Microsoft has closed a patent licensing deal with ZTE, one of the top five manufacturers of Android smartphones.
The deal is Microsoft’s first with a leading Chinese company, marking an important milestone in the software giant’s multi-year campaign to squeeze licensing revenues out of smartphone vendors and manufacturers.
“Experience has taught us that respect for intellectual property rights is a two-way street,” said Horacio Gutierrez, general counsel for Microsoft, “and we have always been prepared to respect the rights of others just as we seek respect for our rights.” Read more
The dramatic manhunt for suspects in the Boston marathon bombings that took place in the evening and early morning hours of April 18 and 19 was covered extremely well by a group of non-journalist online civilians . . . until it fell apart under its own weight.
It began with a tweet at roughly 11 pm, saying that shots had been fired on the MIT campus. As an editor on the FT’s newsdesk in New York, I alerted our reporter on the ground in Boston and began to hunt online for more information. Read more
Earlier on Friday, Wired reported that Apple’s voice app Siri, which is perhaps most famous for its comical misinterpretations, keeps users’ data for up to two years.
Now Google has told the FT that it stores queries to its voice search service for the same period. The difference is that Google stores the actual audio samples for up to two years, unlike Siri which deletes the audio after six months and then just retains the queries. So, is two years too long? Read more
Images and video poured out of Boston on Monday as runners and spectators of the city’s historic marathon posted their media across the internet after two bombs exploded near the race’s finish line.
As the content hit the internet, individuals online started to piece things together. Certain people were seen carrying black backpacks. Some of these people appeared later without the backpacks. A black backpack found at the scene was believed to hold one of the bombs.
This is the world of internet sleuthing, and depending on who you ask, it’s becoming either a shining example of crowdsourcing or a dangerous vigilante trend. Read more
Nevermind superfast broadband – the British government is lining up “superfast patents”. Inventors could be awarded a patent in just ninety days, under a government consultation published on Tuesday. That’s a fraction of the usual two to five years, and only a little longer than the ticketing process for the 2012 London Olympics.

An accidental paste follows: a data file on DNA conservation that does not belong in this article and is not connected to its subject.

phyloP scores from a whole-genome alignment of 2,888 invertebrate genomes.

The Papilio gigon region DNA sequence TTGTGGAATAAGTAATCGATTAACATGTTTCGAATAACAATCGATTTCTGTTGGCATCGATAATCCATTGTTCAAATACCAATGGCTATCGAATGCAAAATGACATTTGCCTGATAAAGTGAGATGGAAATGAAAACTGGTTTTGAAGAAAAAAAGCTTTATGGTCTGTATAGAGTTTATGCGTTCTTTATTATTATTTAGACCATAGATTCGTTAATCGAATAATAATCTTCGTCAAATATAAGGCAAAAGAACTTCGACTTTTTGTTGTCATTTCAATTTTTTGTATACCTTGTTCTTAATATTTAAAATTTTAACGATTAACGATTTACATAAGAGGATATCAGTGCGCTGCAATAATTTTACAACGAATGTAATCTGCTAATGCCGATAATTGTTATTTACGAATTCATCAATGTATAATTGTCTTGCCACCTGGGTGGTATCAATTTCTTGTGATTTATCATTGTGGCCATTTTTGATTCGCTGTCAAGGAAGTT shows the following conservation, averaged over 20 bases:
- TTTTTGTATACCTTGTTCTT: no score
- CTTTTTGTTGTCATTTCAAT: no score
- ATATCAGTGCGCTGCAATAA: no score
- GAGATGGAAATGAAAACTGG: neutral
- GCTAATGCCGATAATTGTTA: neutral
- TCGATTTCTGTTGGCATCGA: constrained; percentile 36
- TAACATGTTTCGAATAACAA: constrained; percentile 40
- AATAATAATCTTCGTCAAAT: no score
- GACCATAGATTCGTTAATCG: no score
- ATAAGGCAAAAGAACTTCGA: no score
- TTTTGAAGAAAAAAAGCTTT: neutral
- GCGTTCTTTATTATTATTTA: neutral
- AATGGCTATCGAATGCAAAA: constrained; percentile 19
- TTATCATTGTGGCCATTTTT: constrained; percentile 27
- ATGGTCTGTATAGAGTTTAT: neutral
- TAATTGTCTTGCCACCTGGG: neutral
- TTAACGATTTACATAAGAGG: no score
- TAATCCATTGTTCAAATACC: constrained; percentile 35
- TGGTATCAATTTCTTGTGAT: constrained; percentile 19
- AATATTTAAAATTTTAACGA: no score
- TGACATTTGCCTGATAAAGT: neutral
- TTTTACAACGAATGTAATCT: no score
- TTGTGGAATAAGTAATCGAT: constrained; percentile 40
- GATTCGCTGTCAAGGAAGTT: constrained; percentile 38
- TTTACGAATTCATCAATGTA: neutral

Observers may see anything that makes patents easier as a bad idea, given the smartphone wars. Hence the UK is proposing an extra fee of £3,500-£4,000 for the fast-track service. The hope is that will strip out less credible claims, while allowing serious investors to get their patent – and then some venture capital. Read more
Duedil, a start-up that provides information on every private company in the UK, has raised $5m in funding ahead of an expansion into more than a dozen countries across Europe.
The London-based company takes data from public and private databases and links it together to provide users with insights that would otherwise have been impossible to obtain. Read more
Roy and Eldar Tuvey, the British brothers who sold their startup ScanSafe to Cisco for up to $183m in 2010, have announced a new venture, this time in mobile services.
Wandera helps companies save money on data roaming by compressing data in the cloud before it is sent to an employee’s phone or tablet. On Wednesday it received $7m in backing from Bessemer Venture Partners, whose past investments include Skype, Box and Linkedin. Read more
TransferWise, the money-moving service launched by former Skype director of strategy Taavet Hinrikus, is allowing start-ups to transfer up to $100m between different currencies without paying any fees.
The offer is open to 1,000 businesses that launched in the past two years on a first-come, first-served basis; they can transfer up to $100,000 each over the next year. TransferWise would normally collect around $500,000 in fees on the whole lot – $3m or so less, it estimates, than banks would. Read more
From the newspaper that brought you “How to spend it”, we now bring you “How to spend it: bitcoin edition”.
Looking for a guitar, a new Samsung tablet, or even some real estate? Open up that digital wallet and fork over your virtual currency.
Bitcoin hit another high today, leaving sceptical pundits in its wake as it broke through the $200 level. The currency is mostly seen as a store of value – with the FT’s Izabella Kaminska adroitly pointing out that it might serve as a type of online memory more than a monetary unit – but that doesn’t mean you can’t spend it.